Real talk: Everyone wants to be their own boss, but few understand the amount of work and discipline that’s involved to make it happen. Or they find out too late in the game which is why so many businesses fail. I’m no business expert, nor am I a business school graduate, but if I can help even one person out there who’s on the fence on whether or not they want to jump, maybe this post can shed some light on what it’s all about.
- You have to be an expert in so.many.roles.
When you’re paid to perform a job, you show up and do said job, collect a check. But when you’re a one-woman show you have to do #allthethings. Sure you can outsource some stuff, but usually not at first when your’e boot-strapping, and maybe not even after you’re established if you’re a control freak like me who has a hard time delegating. Here are some of the many hats you’ll wear as an entrepreneur:
- Photographer / Painter / Maker / Whatever your actual craft is
- Branding expert
- Technology troubleshooter
- Customer service
- Public Relations
- Marketing guru
- Mail room (outgoing / incoming / PO runs)
- Assistant (get yourself a good planner or system)
- Filing Clerk
- Client relations manager
- Inventory manager
- Social media manager
- ETC ETC ETC
2. You have to be a self-starter.
As in, no one’s gonna reprimand you if you suck at your job. There are no improvement plans, no coworkers to shoulder the weight you’re not carrying, no boss to remind you. Which seems really appealing, but it also means you have to do all those things for yourself (if you want happy clients and a thriving business.)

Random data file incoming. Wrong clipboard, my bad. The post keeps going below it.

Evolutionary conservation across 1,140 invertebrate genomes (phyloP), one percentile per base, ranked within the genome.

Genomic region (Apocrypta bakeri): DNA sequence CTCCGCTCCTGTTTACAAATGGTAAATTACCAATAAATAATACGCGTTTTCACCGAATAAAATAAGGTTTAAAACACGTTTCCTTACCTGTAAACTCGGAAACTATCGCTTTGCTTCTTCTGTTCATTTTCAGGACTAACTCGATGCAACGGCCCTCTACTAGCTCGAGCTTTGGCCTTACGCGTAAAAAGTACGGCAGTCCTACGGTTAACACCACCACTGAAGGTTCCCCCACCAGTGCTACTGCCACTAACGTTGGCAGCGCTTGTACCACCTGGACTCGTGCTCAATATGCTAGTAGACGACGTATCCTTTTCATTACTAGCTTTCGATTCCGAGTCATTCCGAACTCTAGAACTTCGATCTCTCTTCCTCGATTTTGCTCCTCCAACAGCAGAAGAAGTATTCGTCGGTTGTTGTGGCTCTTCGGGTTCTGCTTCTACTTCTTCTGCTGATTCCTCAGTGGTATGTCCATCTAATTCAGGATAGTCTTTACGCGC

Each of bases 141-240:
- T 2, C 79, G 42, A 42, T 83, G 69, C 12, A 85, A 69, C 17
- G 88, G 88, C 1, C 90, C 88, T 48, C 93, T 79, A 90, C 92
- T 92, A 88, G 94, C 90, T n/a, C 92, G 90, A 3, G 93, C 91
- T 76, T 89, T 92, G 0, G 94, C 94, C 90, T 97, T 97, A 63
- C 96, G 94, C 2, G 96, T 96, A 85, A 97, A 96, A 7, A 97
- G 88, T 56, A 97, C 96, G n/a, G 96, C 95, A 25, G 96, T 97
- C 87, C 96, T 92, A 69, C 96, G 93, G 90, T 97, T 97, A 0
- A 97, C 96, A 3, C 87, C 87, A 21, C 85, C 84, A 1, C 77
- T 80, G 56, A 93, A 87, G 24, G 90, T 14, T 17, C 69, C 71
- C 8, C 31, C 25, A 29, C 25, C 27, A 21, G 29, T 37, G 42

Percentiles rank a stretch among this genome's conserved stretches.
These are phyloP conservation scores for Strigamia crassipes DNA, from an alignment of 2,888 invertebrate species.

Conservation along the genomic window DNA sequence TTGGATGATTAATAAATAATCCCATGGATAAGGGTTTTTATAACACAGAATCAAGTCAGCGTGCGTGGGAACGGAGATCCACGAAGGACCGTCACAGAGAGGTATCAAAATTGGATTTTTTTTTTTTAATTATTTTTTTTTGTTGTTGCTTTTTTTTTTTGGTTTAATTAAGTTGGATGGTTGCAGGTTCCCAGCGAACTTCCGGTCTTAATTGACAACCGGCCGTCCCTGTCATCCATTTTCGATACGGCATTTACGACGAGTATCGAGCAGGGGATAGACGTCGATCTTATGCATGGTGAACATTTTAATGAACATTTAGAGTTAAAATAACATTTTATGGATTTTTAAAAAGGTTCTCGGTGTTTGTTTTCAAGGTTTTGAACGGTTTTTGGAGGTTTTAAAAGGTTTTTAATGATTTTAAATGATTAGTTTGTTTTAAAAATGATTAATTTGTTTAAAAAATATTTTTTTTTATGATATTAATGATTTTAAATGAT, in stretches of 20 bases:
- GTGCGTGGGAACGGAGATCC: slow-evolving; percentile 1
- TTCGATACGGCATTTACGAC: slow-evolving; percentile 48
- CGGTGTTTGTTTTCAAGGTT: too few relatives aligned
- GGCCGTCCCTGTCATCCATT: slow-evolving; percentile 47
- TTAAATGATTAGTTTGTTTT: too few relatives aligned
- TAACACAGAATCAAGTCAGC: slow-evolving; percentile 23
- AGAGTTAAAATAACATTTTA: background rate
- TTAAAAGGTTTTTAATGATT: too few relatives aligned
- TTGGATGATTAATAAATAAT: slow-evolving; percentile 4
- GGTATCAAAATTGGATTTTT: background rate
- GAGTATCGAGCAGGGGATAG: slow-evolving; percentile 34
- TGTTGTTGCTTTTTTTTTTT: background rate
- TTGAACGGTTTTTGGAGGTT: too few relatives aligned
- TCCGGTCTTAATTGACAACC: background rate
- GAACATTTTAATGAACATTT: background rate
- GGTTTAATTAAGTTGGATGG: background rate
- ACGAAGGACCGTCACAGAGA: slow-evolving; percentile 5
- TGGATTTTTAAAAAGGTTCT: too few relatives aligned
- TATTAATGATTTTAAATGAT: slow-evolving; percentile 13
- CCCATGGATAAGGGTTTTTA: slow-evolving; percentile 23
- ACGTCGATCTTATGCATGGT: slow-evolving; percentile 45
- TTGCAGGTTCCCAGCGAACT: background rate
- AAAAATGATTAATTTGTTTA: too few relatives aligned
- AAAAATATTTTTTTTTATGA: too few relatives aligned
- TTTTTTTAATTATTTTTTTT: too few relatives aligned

3. There are no clock-out hours.
I’m a big believer of keeping office hours. Last year I added them to my email signature and it’s really helped me set boundaries for when I’m accessible to clients. Expectations are always best when they’re clear, so this way they know if I’m not responding it’s because it’s 8pm and I’m “out of office” versus being perceived as ignoring them. But you have to be diligent because it can be so easy to keep working at the expense of your home life. If you can have a designated space for work that tells your mind when to turn on and off, whether it’s out of the home or in a home office, that definitely helps me!
4. You take criticism more personally.
Your business becomes your baby. It’s your name on the door, after all! Which is a good thing because it means you’ll protect its integrity and keep it professional, but it also means being way invested when something goes awry. Even if it’s just a friend telling you they don’t like the new font on your website, it hurts more. You definitely need to have the confidence in what you’re doing and develop a bit of a thicker skin if you’re going to put yourself out there- another reason not everyone can do this.
5. You have to be financially-savvy.
I don’t know about you, but high school did not prepare me for the real world. I don’t remember any class where they taught me to invest, how to avoid debt, what overhead means, or even how to open a business checking account. These are things you’ll have to research yourself when you open a business.
6. You have to be willing to get techie wit it.
I’m going to say something controversial; if a business runs solely off a Facebook page, it’s not a legitimate business. Do you go to Target’s facebook to look for something? No. HAVE A WEBSITE. Even if it’s a free one at first (Wix.com offers them free) that’s totally fine! But have one. It adds so much legitimacy and helps build trust. Think of your website as your home online. You want it to invite people in and make them comfortable, clearly establish your style, and hope they stay awhile.
I’m sure there are a million other things to consider when/if starting a business, but these are the main ones that come to my mind right now. Feel free to add some in the comments! And if you read this whole post feeling more inspired than ever, DO IT! Go on witcha bad self, girl <3